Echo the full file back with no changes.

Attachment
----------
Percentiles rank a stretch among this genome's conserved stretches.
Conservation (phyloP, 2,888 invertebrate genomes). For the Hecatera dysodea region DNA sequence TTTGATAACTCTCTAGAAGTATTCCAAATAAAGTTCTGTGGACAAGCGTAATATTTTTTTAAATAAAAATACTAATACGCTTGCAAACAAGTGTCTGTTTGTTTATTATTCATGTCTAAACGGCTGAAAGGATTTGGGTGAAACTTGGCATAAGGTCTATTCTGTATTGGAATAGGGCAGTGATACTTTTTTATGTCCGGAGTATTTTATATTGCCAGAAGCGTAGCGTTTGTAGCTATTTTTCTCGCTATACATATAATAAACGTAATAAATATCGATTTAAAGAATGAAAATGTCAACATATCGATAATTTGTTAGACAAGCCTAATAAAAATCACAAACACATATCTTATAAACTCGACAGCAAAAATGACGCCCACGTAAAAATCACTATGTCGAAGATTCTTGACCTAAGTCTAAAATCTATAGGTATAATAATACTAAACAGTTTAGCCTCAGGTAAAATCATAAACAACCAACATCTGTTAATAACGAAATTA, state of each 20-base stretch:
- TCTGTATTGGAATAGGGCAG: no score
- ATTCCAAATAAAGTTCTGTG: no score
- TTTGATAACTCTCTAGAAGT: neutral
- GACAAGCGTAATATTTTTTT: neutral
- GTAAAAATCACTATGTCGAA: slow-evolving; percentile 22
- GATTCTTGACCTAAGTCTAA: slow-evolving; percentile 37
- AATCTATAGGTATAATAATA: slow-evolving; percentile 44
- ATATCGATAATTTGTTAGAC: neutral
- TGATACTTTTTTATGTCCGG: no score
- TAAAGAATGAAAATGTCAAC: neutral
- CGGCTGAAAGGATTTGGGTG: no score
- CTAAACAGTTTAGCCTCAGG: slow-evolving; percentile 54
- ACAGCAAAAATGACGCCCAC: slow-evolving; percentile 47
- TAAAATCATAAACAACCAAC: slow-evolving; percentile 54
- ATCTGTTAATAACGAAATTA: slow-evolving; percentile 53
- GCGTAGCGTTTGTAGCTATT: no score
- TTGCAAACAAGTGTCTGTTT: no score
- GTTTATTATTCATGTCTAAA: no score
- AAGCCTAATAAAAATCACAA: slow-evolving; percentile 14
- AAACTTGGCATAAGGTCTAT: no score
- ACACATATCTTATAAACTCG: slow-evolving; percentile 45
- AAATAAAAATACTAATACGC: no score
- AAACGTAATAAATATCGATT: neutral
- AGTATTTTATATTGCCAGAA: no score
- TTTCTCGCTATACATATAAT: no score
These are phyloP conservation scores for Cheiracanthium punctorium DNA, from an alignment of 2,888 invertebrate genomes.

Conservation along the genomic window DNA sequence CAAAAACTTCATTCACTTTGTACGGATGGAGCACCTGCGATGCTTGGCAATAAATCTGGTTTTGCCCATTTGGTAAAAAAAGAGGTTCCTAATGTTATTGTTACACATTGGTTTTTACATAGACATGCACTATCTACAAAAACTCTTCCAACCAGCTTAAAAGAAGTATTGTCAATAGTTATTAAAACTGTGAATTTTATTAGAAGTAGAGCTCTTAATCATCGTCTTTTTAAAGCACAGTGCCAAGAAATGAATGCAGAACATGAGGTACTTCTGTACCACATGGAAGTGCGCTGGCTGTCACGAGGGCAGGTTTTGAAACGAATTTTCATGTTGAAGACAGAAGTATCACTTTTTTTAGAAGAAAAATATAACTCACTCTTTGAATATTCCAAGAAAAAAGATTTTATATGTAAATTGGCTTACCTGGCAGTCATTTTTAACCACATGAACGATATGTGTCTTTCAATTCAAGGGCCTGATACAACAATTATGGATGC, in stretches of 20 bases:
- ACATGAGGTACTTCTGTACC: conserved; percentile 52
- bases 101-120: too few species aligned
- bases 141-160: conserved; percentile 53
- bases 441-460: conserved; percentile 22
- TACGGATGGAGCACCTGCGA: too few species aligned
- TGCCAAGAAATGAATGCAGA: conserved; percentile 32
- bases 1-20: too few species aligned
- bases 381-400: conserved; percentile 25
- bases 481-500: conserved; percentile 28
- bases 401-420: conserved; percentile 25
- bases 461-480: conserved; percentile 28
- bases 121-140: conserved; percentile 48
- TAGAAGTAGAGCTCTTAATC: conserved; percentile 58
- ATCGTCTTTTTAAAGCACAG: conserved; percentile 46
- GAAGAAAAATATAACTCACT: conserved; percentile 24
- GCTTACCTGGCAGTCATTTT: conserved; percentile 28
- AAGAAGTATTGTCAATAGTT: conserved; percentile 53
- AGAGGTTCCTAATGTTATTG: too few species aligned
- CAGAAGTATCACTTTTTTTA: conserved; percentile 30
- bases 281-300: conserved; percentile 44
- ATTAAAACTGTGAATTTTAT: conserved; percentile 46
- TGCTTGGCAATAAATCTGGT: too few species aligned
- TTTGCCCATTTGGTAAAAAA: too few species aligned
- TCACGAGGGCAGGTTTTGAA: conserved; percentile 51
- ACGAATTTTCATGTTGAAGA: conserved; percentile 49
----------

Percentiles rank a stretch among this genome's conserved stretches.
Conservation (phyloP, 2,888 invertebrate genomes). For the Hecatera dysodea region DNA sequence TTTGATAACTCTCTAGAAGTATTCCAAATAAAGTTCTGTGGACAAGCGTAATATTTTTTTAAATAAAAATACTAATACGCTTGCAAACAAGTGTCTGTTTGTTTATTATTCATGTCTAAACGGCTGAAAGGATTTGGGTGAAACTTGGCATAAGGTCTATTCTGTATTGGAATAGGGCAGTGATACTTTTTTATGTCCGGAGTATTTTATATTGCCAGAAGCGTAGCGTTTGTAGCTATTTTTCTCGCTATACATATAATAAACGTAATAAATATCGATTTAAAGAATGAAAATGTCAACATATCGATAATTTGTTAGACAAGCCTAATAAAAATCACAAACACATATCTTATAAACTCGACAGCAAAAATGACGCCCACGTAAAAATCACTATGTCGAAGATTCTTGACCTAAGTCTAAAATCTATAGGTATAATAATACTAAACAGTTTAGCCTCAGGTAAAATCATAAACAACCAACATCTGTTAATAACGAAATTA, state of each 20-base stretch:
- TCTGTATTGGAATAGGGCAG: no score
- ATTCCAAATAAAGTTCTGTG: no score
- TTTGATAACTCTCTAGAAGT: neutral
- GACAAGCGTAATATTTTTTT: neutral
- GTAAAAATCACTATGTCGAA: slow-evolving; percentile 22
- GATTCTTGACCTAAGTCTAA: slow-evolving; percentile 37
- AATCTATAGGTATAATAATA: slow-evolving; percentile 44
- ATATCGATAATTTGTTAGAC: neutral
- TGATACTTTTTTATGTCCGG: no score
- TAAAGAATGAAAATGTCAAC: neutral
- CGGCTGAAAGGATTTGGGTG: no score
- CTAAACAGTTTAGCCTCAGG: slow-evolving; percentile 54
- ACAGCAAAAATGACGCCCAC: slow-evolving; percentile 47
- TAAAATCATAAACAACCAAC: slow-evolving; percentile 54
- ATCTGTTAATAACGAAATTA: slow-evolving; percentile 53
- GCGTAGCGTTTGTAGCTATT: no score
- TTGCAAACAAGTGTCTGTTT: no score
- GTTTATTATTCATGTCTAAA: no score
- AAGCCTAATAAAAATCACAA: slow-evolving; percentile 14
- AAACTTGGCATAAGGTCTAT: no score
- ACACATATCTTATAAACTCG: slow-evolving; percentile 45
- AAATAAAAATACTAATACGC: no score
- AAACGTAATAAATATCGATT: neutral
- AGTATTTTATATTGCCAGAA: no score
- TTTCTCGCTATACATATAAT: no score
These are phyloP conservation scores for Cheiracanthium punctorium DNA, from an alignment of 2,888 invertebrate genomes.

Conservation along the genomic window DNA sequence CAAAAACTTCATTCACTTTGTACGGATGGAGCACCTGCGATGCTTGGCAATAAATCTGGTTTTGCCCATTTGGTAAAAAAAGAGGTTCCTAATGTTATTGTTACACATTGGTTTTTACATAGACATGCACTATCTACAAAAACTCTTCCAACCAGCTTAAAAGAAGTATTGTCAATAGTTATTAAAACTGTGAATTTTATTAGAAGTAGAGCTCTTAATCATCGTCTTTTTAAAGCACAGTGCCAAGAAATGAATGCAGAACATGAGGTACTTCTGTACCACATGGAAGTGCGCTGGCTGTCACGAGGGCAGGTTTTGAAACGAATTTTCATGTTGAAGACAGAAGTATCACTTTTTTTAGAAGAAAAATATAACTCACTCTTTGAATATTCCAAGAAAAAAGATTTTATATGTAAATTGGCTTACCTGGCAGTCATTTTTAACCACATGAACGATATGTGTCTTTCAATTCAAGGGCCTGATACAACAATTATGGATGC, in stretches of 20 bases:
- ACATGAGGTACTTCTGTACC: conserved; percentile 52
- bases 101-120: too few species aligned
- bases 141-160: conserved; percentile 53
- bases 441-460: conserved; percentile 22
- TACGGATGGAGCACCTGCGA: too few species aligned
- TGCCAAGAAATGAATGCAGA: conserved; percentile 32
- bases 1-20: too few species aligned
- bases 381-400: conserved; percentile 25
- bases 481-500: conserved; percentile 28
- bases 401-420: conserved; percentile 25
- bases 461-480: conserved; percentile 28
- bases 121-140: conserved; percentile 48
- TAGAAGTAGAGCTCTTAATC: conserved; percentile 58
- ATCGTCTTTTTAAAGCACAG: conserved; percentile 46
- GAAGAAAAATATAACTCACT: conserved; percentile 24
- GCTTACCTGGCAGTCATTTT: conserved; percentile 28
- AAGAAGTATTGTCAATAGTT: conserved; percentile 53
- AGAGGTTCCTAATGTTATTG: too few species aligned
- CAGAAGTATCACTTTTTTTA: conserved; percentile 30
- bases 281-300: conserved; percentile 44
- ATTAAAACTGTGAATTTTAT: conserved; percentile 46
- TGCTTGGCAATAAATCTGGT: too few species aligned
- TTTGCCCATTTGGTAAAAAA: too few species aligned
- TCACGAGGGCAGGTTTTGAA: conserved; percentile 51
- ACGAATTTTCATGTTGAAGA: conserved; percentile 49